SPF and Sender ID: How they work
Both SPF and Sender ID work by requiring that senders publish their comprehensive list of authorized servers in the appropriate DNS domain(s)-for example, mye-maildomain.net. The list is published in a SPF record. Nothing more needs to be done on the sending side, except to make sure that the record remains up-to-date as mail servers are added or retired. No additional processing is required in Step 2 of the authentication flow.
On the receiving side, the verifier determines the domain to be authenticated, and then looks in that domain's DNS entry for the list of authorized servers. If the list contains the address of the server that delivered the message to the receiver, then the message authentication succeeds. If the list does not contain the delivering server, then the authentication fails. If it finds no record, the result is neutral.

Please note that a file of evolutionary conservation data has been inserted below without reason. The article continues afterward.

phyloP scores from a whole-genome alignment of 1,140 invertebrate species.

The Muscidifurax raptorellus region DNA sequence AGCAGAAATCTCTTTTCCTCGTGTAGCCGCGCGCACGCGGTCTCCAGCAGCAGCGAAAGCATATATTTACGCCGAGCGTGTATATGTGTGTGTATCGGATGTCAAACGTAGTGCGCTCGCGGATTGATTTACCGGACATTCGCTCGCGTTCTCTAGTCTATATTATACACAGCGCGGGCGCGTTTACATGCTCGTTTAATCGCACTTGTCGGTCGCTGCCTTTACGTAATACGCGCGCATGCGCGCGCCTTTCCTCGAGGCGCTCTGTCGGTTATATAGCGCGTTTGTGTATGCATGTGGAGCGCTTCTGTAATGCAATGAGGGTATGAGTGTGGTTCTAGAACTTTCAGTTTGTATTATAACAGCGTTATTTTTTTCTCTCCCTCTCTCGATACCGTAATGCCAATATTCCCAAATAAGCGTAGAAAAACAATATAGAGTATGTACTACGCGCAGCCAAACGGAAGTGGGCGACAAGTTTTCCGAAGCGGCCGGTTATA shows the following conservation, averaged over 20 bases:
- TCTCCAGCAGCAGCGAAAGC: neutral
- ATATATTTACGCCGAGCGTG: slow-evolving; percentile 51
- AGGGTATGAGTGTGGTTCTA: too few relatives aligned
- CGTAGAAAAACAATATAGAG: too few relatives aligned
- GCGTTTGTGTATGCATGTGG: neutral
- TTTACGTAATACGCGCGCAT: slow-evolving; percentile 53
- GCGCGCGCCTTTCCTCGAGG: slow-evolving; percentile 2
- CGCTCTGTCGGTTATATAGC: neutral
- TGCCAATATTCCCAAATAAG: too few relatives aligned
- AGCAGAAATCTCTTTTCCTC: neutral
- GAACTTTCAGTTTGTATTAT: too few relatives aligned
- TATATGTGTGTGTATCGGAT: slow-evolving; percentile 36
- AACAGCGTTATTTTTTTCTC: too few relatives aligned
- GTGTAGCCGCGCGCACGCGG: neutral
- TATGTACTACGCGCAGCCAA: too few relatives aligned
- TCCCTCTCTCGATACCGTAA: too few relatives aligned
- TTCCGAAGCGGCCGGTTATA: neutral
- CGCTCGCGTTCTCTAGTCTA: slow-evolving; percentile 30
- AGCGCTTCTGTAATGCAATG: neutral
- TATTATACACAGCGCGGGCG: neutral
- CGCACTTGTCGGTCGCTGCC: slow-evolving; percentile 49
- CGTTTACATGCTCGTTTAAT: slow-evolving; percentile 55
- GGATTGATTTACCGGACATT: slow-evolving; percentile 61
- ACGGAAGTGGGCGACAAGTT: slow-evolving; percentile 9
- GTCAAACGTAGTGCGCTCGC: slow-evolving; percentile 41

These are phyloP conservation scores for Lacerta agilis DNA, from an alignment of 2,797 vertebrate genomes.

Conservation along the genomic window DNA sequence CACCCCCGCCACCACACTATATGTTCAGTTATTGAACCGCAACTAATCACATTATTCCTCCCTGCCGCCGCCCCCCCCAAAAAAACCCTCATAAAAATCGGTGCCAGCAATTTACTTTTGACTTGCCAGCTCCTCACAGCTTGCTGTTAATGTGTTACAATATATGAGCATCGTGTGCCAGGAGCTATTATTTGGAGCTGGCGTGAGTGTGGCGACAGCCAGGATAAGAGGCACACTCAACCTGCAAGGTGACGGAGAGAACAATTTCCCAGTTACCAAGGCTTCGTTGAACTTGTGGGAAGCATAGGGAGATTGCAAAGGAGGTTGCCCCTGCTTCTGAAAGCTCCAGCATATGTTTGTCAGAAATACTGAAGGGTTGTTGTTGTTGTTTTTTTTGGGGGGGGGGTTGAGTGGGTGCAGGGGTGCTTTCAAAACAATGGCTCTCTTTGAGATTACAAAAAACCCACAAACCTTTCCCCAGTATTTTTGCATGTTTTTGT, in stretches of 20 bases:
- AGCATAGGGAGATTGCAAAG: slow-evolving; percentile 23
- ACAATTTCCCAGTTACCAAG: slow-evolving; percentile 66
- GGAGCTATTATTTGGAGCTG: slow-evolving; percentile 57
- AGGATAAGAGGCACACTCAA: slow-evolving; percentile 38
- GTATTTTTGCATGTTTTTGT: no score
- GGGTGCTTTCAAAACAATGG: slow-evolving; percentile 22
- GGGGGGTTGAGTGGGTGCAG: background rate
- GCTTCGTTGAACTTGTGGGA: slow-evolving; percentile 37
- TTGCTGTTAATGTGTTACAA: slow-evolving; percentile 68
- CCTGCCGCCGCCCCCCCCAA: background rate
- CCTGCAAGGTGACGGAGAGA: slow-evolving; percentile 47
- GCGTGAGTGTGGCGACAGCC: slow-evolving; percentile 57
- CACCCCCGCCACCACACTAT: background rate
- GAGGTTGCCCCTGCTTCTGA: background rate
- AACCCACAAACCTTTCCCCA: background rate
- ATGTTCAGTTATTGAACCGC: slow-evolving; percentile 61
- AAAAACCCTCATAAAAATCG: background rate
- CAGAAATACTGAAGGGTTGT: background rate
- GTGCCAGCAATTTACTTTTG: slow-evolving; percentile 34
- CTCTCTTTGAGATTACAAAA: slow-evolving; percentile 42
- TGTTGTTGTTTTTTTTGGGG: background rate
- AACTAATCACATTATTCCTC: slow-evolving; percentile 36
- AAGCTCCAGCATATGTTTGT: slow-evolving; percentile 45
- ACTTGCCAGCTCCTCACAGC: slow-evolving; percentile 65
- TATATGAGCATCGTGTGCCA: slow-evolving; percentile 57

It is important to note that path-based authentication mechanisms such as SPF and Sender ID are very sensitive to breakage caused by forwarding. Although it is possible to deal with this problem by adding special Resent-From headers, very few forwarding mail servers add them. In order to avoid SPF and Sender ID validation failures, many sites choose to terminate their SPF records with "~all" rather than "-all", which indicates a "soft" failure rather than an absolute violation.